UCLA Pediatric Orthopedic Doctor Selected to Hold New Margaret Holden Jones Kanaar, M.D., Chair in Cerebral Palsy
Dr. William L. Oppenheim (Marina del Rey), professor and chief of the Division of Pediatric Orthopedics at the David Geffen School of Medicine at UCLA, has been named as the first holder of the Margaret Holden Jones Kanaar, M.D., Chair in Cerebral Palsy.
The executive chair was established as a result of an estate gift from the late Dr. Margaret Holden Jones Kanaar, professor emeritus of pediatrics at UCLA, and a world-renowned pioneer in the field of cerebral palsy.
The chair will support the chief of the Division of Pediatric Orthopaedics and the director of the Center for Cerebral Palsy in the Department of Orthopaedic Surgery. This position will provide leadership in innovative research and education related to cerebral palsy.
The establishment of this chair also will provide important resources to help promote the medical school's basic science initiatives and play an integral role in advancing this important area of medical sciences. Funding from the Jones Kanaar Chair may be used to support graduate assistants, postdoctoral fellows, laboratory research, supplies, educational activities or other related areas. The investigative advances fostered by the creation of this chair will ultimately translate into optimal care for patients.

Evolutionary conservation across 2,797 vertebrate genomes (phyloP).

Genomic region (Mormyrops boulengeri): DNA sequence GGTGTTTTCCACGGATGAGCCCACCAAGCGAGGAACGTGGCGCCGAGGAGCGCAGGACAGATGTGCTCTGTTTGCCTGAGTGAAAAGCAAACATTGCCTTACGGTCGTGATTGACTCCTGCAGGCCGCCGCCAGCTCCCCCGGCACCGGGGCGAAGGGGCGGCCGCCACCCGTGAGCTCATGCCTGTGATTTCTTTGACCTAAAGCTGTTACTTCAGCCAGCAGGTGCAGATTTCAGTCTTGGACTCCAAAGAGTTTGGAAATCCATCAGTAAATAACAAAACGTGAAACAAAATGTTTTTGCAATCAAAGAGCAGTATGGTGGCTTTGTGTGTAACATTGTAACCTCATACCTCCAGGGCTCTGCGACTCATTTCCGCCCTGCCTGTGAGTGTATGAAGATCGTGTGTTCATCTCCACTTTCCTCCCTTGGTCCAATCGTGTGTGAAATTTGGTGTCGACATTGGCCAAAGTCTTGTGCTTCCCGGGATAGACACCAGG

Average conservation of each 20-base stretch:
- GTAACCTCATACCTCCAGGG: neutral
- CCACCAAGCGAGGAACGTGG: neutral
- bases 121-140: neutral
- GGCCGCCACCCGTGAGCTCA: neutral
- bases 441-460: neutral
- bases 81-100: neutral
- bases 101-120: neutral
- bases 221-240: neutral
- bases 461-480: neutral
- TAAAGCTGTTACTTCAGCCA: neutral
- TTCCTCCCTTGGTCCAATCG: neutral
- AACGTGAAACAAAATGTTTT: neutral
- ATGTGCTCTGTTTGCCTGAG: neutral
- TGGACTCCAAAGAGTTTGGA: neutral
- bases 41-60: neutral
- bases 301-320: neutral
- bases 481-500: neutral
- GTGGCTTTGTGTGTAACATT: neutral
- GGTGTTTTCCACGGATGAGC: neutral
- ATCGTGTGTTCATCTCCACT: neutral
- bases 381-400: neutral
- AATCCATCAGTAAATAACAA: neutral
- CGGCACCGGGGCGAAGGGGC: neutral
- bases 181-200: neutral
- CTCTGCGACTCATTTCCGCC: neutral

Oppenheim remarked that he is extremely grateful to the many donors who unselfishly support research and patient care for a group of chronic — and currently incurable — disorders that constitute the most common cause of childhood disability. He believes that Margaret Jones would be proud of the clinic that she helped establish, and the progress being made in the field as a result of her generosity.
Oppenheim has spent his entire 25-year academic career at UCLA. He has written 60 peer-reviewed articles and 15 textbook chapters, and delivered more than 200 national and regional presentations in his field. He has served as a visiting professor in North America, Europe and Asia and, most recently, was a guest professor of the Mexican Pediatric Orthopedic Society in Zihuatanejo, Mexico.
In September Oppenheim was elected as second vice president of the American Academy for Cerebral Palsy and Developmental Medicine and will serve as president in 2006. He also has served as chairman of the Annual Margaret Jones Kanaar Cerebral Palsy Conference for the past six years. He twice has been named as one of America's Best Doctors, and was presented the White Swan Award of the Los Angeles-based Abilities First Organization for his work in establishing the UCLA /Orthopaedic Hospital Center for Cerebral Palsy.
The UCLA/Orthopaedic Hospital Center for Cerebral Palsy is the only center in Southern California that serves both children and adults — throughout the patient's lifespan — and offers all services including orthopedic, neurosurgical, psychiatric and neurological consultations, along with occupational and physical therapy, dietetic and psychological services.
Oppenheim resides in Marina del Rey with his wife, Patricia, a Superior Court judge, and their daughter Jennifer, a sixth grader at the Carlthorpe School in Santa Monica.